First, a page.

“Why didn’t you do it yourself?!” Beth screams at Rio when she delivers the truck. “Why did you need us to bring you an empty truck?” It’s simple: Rio “had a kid” in his organization who was turned by the Feds recently, and he needed to know if the kid told them everything. It was a test, not for Beth, but at the expense of Beth. “I have a family, I have children!” Beth yells at her pseudo-mentor and, oh, that is it for me and for Rio. Because Rio is not the one endangering Beth’s children. Beth has made it very clear to anyone who will listen that she is in the position she’s in now because she made choices. That’s a little easier to say when you’re explaining how you’re solely responsible for your beaucoup cash, and a little harder when you’ve made a decision that nearly got you taken away from your children.
Rio tells Beth that he doesn’t have time to hold her hand; Beth throws the truck keys at Rio. Rio gets right up in Beth’s face and tells her, “That family, you’re always talking about — go home to them. What me and you had is done. Over.” Rio says that they’re basically a charity case to him, and he doesn’t need the drama. Beth asks what he meant earlier when he said he “had” a kid who turned on him. “Go home,” Rio tells Beth again. But as Beth looks at him, standing 20 feet away from her, she knows she can’t go home again.
Beth tells Ruby and Annie that Rio will be coming for them: “I’m telling you, this time it’s different, we’re no good to him now.” Annie asks if the look was like when a great white shark’s eyes go from inky black to white right before they kill you. Then she tells Beth that the last time this happened, “You were all, ‘Yeah just try to hurt us, we eat at P.F. Chang’s, bitch!’” I love Annie.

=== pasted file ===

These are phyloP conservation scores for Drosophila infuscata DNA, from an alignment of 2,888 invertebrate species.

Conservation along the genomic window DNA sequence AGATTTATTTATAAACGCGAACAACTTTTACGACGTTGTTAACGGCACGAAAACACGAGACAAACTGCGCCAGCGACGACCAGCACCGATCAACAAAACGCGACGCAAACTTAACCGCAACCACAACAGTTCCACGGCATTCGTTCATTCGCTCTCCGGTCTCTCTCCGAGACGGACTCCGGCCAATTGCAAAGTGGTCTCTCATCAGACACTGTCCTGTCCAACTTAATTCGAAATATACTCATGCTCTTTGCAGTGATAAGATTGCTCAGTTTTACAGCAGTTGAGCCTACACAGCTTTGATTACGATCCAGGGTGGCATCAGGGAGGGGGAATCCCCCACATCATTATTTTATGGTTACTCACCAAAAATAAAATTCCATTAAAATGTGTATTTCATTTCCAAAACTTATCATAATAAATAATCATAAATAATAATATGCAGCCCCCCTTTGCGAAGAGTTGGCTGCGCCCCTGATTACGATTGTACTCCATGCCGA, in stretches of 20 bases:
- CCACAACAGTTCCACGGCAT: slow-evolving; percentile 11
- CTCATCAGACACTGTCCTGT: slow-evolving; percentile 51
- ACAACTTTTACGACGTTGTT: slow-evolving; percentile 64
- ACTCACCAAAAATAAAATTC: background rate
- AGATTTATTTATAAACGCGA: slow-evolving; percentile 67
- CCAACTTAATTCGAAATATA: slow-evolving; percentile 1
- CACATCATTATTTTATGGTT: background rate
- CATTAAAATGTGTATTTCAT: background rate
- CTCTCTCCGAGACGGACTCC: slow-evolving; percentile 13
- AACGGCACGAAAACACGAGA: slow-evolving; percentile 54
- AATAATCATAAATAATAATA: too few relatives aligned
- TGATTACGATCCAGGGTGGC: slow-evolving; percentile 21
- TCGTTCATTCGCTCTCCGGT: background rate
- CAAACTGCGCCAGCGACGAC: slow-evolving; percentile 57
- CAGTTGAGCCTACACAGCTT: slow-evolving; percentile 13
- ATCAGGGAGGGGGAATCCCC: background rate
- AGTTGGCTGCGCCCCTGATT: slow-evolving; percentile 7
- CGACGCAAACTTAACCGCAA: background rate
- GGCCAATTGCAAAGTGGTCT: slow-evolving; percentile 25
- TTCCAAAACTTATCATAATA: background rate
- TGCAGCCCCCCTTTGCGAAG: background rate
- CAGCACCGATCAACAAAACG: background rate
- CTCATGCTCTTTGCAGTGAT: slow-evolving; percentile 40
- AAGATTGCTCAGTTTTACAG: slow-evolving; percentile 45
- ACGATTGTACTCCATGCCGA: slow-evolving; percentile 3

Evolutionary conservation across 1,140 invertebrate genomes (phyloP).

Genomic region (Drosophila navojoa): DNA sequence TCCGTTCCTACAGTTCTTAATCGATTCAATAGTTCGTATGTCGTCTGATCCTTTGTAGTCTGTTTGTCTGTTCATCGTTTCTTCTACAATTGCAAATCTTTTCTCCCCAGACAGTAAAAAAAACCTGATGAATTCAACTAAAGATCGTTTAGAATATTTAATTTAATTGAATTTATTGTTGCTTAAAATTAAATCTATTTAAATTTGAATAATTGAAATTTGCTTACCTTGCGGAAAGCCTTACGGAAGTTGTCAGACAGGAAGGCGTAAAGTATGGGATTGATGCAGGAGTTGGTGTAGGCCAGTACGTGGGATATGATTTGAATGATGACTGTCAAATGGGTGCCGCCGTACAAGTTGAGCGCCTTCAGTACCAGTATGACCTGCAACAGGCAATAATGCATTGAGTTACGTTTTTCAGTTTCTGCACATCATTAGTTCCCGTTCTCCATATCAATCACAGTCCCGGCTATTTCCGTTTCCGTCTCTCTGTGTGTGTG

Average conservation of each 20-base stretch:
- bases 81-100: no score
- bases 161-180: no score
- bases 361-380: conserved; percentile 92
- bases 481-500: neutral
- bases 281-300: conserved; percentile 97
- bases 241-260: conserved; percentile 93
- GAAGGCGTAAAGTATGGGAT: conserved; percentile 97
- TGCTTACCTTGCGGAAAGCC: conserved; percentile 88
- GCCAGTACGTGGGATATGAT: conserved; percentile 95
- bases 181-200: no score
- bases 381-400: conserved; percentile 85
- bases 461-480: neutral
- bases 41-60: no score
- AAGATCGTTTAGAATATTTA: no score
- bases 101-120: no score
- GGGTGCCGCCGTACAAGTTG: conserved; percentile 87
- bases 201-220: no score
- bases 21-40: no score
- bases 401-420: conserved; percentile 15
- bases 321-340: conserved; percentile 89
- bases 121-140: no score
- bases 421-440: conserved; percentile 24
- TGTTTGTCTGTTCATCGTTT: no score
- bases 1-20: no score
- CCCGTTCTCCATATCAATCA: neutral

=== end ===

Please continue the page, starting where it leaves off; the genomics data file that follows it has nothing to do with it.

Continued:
When they split up again, possibly with a former employee planning to kill them, Annie calls Sadie and fills her voicemail up saying how much she loves her. Beth gets out her markers and her calendar and writes everything down, just like she said she would. And Ruby … well, Ruby gets a call in the middle of asking Stan what she’d have to do for him to leave her. A girl in Wisconsin just got hit by a drunk driver, her family is about to take her off life support, and the girl is a transplant match for Sarah. The gravity of this moment for Ruby’s family — and for another, less fortunate family — makes all the chaos of the episode snap back into sharp focus.
At Beth’s house, as the three women look at their children playing, Beth finally looks to the future: “All those fairy tales they told us, the morals were always, if you’re good, if you follow the rules, don’t lie, and don’t cheat … if you’re good, you get good things. And if you’re a dick, you get punished.” But what if the people who told those tales were the dicks? What if it was all a lie to keep the good guys from sharing in the wealth? “It doesn’t matter what we’ve done,” Beth says. “We’re the good guys.” Rio is the bad guy. He shouldn’t be out there waiting to pounce on them — he should be going to jail. “Then let’s put him there,” says Ruby.
Kate Pierson’s “Throw Down the Roses” plays into credits, barreling toward the season finale: “I don’t stick around / I won’t wait around for the ending / Another the curtain closes / We already know there’s an end to the show we’re making / I’m throwing down the roses.”
A Few Loose Ends
• Throughout all this, the romantic coupling from hell is happening. When Boomer sees Mary Pat having a weird interaction with Annie (extortion for groceries!), he joins her church choir, takes her out for coffee, and plants a recording device in her house. At times, their getting to know each other is almost sweet … but these two just can’t help but be awful.
• Three of the men that Ruby, Beth, and Annie formerly took orders from: Bullet, Demon, and Mr. Sisqo.
• Is Annie a Pesci or a Pacino?
• I know it’s not a great time to mention this, but Rio said “Elizabeth” when he was telling Beth to go home, and that was really something.